Producers Beware: More States Adopt NAIC Annuity Suitability Framework

Earlier this month, Alabama became the 13th state to adopt enhanced consumer protections for purchasers of annuities, based on a framework put forward by the National Association of Insurance Commissioners.

The Alabama Department of Insurance has finalized key revisions to the state’s Insurance Regulation No. 137, which sets forth conflict of interest mitigation requirements concerning the suitability of the sale of annuities.

The revisions make the Alabama suitability regulation substantially similar to the most recent revisions of the Suitability in Annuity Transactions Model Regulation developed by the National Association of Insurance Commissioners (NAIC). The effective date of the revisions in Alabama is January 1, 2022.

This development means Alabama is now the 13th state to embrace the model suitability framework finalized in early 2020 by the NAIC. By way of background, the NAIC is the United States’ standard-setting and regulatory support organization created and governed by the chief insurance regulators from the 50 states, the District of Columbia and five U.S. territories. Through the NAIC, state insurance regulators establish standards and best practices, conduct peer reviews, and coordinate their regulatory oversight.

Similar to the Securities and Exchange Commission (SEC)’s Regulation Best Interest (Reg BI), the NAIC model regulation says that insurance producers must act in the best interest of the consumer under the circumstances known at the time an annuity transaction recommendation is made. The suitability framework explicitly requires an insurance producer not to place their own financial interest, or the interest of their firm, ahead of the consumer’s interest.

Supporters of the NAIC best interest framework include the Insured Retirement Institute (IRI), which says the revised annuity transaction model is constructively consistent with Reg BI, which has been in effect since June 2020. Beyond the IRI, other supporters of the NAIC’s suitability approach include the American Council of Life Insurers (ACLI) and the National Association of Insurance and Financial Advisors (NAIFA).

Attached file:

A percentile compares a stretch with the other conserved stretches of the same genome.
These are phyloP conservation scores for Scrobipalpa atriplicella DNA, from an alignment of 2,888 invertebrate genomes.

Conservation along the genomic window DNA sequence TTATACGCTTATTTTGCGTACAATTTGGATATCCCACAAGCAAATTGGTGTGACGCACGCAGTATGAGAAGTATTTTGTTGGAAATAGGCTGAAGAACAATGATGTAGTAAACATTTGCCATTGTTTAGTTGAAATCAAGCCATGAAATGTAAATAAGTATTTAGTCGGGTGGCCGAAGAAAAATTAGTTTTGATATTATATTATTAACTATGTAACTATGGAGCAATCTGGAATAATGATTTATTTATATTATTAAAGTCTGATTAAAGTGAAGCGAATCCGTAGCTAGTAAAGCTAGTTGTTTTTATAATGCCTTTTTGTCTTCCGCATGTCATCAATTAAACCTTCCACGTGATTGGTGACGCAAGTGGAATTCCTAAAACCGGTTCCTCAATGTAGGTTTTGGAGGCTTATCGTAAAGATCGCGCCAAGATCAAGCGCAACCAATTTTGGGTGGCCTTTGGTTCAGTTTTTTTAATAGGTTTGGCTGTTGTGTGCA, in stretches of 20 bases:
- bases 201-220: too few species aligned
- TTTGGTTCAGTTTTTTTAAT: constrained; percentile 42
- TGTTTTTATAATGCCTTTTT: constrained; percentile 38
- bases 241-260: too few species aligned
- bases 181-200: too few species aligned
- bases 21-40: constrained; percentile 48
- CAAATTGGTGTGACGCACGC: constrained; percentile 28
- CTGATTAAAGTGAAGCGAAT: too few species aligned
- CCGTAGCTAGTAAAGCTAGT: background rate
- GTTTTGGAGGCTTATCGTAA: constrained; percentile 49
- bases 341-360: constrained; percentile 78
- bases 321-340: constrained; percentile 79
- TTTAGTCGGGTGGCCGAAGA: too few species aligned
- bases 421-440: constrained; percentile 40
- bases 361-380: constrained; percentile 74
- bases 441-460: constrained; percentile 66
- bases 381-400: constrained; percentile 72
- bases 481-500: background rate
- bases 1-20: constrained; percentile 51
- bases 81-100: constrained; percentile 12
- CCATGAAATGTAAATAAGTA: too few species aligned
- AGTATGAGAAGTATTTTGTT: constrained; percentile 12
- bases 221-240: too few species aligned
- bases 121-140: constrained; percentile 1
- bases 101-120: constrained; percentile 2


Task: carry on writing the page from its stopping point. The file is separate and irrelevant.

ACLI President Susan Neely offered the following statement regarding the development in Alabama: “The new rule adopted by Alabama Insurance Commissioner Jim Ridling and the Alabama Insurance Department enhances protections for retirement savers seeking lifetime income through annuities. It makes certain that financial professionals they work with are acting in the best interest of consumers. This action adds important momentum to the nationwide push for stronger protections for annuity consumers. … Unlike a fiduciary-only approach that limits choices for consumers, these measures offer strong state and federal protections and make sure savers, particularly financially vulnerable middle-income Americans, have information about options for long-term security through retirement.”

Notably, other states have taken steps to create their own local frameworks that are more restrictive than the NAIC model, most notably New York, although that state’s approach is the subject of ongoing litigation.